Monday, March 1, 2010


For our anniversary, we spent a couple of days in Dijon, the capital of Burgundy. If you take the autoroute, it's about a two-and-a-half-hour drive from Metz.

Dijon's cultural attractions span primarily the Middle Ages to the Enlightenment. The narrow streets of the city center wind past many half-timbered buildings before opening up into late-Renaissance plazas. The contrast between the cozy, informal medieval streets and the grand, formal squares accentuates their respective qualities. You can be walking on a narrow street, pass through an arch, and find yourself surrounded by symmetrical facades facing the Palais des Ducs.

The Palais des Ducs was for centuries the home of the dukes of Burgundy. Today it's both the Dijon city hall and the city museum of fine art. The museum's collection runs from Roman (and Egyptian) times through the present day. The building itself is interesting, with parts ranging from at least the 14th Century through the 18th Century. Some of the spaces are really grand, such as this room housing sculptures.

A short walk from the Palais des Ducs takes you to les halles of Dijon--the city's covered market. It's a light and airy structure in the best 19th Century style. Indeed, it was built in 1868 by the Eiffel company. This enormous market naturally includes multiple vendors of meats, cheeses, vegetables and fruits.

We were able to see only the exterior of Dijon's synagogue, which we later learned has been closed for services because of stones falling from its dome. The synagogue was built from 1873 to 1879, so it's roughly contemporaneous with the market. But the synagogue features a neo-Moorish style that looked back to earlier French synagogues. Interestingly, Violet le Duc, the restorer of Notre Dame cathedral and of the medieval city of Carcassonne, served as an architectural consultant.

Dijon, of course, has many churches, mostly Gothic. The city's own Notre Dame church dates from the 13th Century and feature a distinctive early Gothic style. The church's main facade features tiers of narrow columns rather than a big rose window and austere arches not laden with sculptures. The main dome is a gigantic lantern, flooding the interior with light during the day and shining as beacon during the night. Not much of the church's original medieval stained glass has survived. The church's modern reproductions in the medieval style, such as those in the large round windows at the ends of the transept, are both convincing and beautiful. Some original glass does survive, though, such as these windows from the north transept.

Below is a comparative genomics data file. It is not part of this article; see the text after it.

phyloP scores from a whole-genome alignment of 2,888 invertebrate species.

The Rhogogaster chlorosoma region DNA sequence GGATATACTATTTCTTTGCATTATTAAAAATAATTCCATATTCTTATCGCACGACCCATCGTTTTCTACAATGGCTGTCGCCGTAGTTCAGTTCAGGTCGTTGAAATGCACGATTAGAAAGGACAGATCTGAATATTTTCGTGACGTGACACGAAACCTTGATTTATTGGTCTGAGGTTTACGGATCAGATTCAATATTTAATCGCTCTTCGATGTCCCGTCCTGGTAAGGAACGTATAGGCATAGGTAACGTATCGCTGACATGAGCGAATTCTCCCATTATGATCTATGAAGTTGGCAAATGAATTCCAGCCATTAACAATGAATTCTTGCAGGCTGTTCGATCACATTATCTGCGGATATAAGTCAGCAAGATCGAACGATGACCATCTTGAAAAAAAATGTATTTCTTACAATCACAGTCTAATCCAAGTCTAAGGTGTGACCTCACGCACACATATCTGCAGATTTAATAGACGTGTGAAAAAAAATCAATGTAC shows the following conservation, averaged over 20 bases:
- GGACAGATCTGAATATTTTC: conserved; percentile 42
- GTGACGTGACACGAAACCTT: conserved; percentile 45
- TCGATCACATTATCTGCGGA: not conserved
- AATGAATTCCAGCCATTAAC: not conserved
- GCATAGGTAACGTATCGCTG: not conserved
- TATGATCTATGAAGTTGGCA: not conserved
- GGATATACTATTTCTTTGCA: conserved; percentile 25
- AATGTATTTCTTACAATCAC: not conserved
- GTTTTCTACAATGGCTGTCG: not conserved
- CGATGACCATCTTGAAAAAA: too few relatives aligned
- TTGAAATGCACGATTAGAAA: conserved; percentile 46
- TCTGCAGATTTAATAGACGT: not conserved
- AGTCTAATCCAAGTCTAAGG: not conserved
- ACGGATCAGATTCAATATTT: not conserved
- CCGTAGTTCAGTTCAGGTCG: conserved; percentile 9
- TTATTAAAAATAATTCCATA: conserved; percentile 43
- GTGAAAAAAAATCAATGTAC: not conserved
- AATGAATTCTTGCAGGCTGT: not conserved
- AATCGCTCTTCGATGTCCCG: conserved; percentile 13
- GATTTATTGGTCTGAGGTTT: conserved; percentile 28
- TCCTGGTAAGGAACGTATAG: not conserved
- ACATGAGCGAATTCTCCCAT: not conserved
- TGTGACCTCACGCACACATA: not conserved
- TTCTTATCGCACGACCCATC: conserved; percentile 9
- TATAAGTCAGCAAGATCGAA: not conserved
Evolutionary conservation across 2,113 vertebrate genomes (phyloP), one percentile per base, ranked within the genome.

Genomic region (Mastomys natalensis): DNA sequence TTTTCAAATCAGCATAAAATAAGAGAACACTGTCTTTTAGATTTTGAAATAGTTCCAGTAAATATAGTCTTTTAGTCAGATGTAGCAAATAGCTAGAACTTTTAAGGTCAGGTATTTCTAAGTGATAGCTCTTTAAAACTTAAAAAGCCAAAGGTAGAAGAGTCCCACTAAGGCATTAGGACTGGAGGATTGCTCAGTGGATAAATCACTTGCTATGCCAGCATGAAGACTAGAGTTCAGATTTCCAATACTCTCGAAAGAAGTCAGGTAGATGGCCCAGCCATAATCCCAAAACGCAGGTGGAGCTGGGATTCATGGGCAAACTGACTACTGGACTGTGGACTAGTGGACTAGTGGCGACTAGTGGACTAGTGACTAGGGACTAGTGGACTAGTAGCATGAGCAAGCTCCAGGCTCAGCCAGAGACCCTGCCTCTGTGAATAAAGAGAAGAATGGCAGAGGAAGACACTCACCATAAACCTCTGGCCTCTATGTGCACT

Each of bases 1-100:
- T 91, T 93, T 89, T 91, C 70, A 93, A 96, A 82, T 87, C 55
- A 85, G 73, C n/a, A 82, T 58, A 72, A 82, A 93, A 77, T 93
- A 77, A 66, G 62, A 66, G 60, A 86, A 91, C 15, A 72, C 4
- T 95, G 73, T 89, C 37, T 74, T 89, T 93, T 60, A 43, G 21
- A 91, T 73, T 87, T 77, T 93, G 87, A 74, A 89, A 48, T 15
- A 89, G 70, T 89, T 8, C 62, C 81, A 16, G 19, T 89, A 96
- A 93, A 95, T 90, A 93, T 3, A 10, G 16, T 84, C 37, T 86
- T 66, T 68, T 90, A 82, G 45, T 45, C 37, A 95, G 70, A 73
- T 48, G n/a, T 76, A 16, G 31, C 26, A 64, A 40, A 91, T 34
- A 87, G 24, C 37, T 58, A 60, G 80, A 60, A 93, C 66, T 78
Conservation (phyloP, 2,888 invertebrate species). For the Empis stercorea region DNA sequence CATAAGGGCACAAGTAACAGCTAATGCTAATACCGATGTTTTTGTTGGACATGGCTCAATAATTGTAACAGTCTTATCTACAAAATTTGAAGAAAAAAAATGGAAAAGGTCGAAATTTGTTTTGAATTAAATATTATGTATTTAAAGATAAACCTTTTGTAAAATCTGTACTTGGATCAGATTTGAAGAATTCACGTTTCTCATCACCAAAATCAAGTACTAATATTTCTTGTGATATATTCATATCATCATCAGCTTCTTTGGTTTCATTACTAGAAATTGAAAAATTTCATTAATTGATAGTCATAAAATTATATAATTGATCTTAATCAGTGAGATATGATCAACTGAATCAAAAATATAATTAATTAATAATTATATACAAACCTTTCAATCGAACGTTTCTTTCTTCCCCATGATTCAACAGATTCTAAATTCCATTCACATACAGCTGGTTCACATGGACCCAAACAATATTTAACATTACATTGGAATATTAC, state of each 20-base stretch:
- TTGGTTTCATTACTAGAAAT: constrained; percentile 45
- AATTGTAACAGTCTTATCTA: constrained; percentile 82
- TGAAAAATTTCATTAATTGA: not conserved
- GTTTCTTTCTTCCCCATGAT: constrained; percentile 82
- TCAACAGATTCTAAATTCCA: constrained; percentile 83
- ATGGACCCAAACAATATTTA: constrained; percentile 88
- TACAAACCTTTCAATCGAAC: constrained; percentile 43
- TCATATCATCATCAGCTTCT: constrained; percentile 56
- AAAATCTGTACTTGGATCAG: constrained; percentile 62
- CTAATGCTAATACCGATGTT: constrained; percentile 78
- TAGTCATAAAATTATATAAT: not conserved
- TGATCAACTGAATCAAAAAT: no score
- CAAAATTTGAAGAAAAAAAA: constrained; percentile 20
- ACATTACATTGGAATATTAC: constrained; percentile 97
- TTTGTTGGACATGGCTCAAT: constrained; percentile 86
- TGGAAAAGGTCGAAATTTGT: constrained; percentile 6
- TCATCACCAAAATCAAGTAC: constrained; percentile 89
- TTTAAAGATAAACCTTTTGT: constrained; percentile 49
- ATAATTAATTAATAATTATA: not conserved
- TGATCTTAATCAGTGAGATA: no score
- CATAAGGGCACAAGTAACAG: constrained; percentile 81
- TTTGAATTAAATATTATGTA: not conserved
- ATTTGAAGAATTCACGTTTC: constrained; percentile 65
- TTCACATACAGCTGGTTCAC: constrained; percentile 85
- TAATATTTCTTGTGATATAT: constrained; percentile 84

One of our evenings, we had the great luck to attend a jazz concert sponsored by the Dijon Regional Conservatory. The concert took place at an alternative performance space called La Vapeur that usually promotes modern and amplified music. The first half featured with saxophonist Michael Cheret, who had spent the day teaching at the Conservatory. The trio played great straight-ahead jazz. The second half featured the Conservatory's big band, directed by Gildas Lefaix, playing new arrangements of--believe it or not--songs by Pink Floyd: "Atom Heart Mother," "Money," and "Dogs." The result was, suitably for La Vapeur, modern and amplified. The music might be called avant-garde funk--chromatic, discordant, and rhythmic. In a word, terrific! The student performers were clearly having a blast. Gildas Lefaix exhorted the audience to join in by clapping to the beat, to get their hands warmed. As the audience began to respond, he shouted "Dijon n'est pas morte!" The concert lasted nearly till 11:00 p.m. We would have stayed even longer but that was all the music they'd prepared. Although M. Lefaix had announced that, for this reason, there would be no encore, they did play, after loud encouragement from the crowd, an excerpt of another Pink Floyd piece they were working on.

I really value this sort of experience--an unexpected encounter with something great in a regional conservatory thanks to people of imagination and talent. The instrumentation was that of a big band (plus some amplified strings), but this was moving big band music toward a living, modern idiom. February in Dijon proved to be way beyond "April in Paris."

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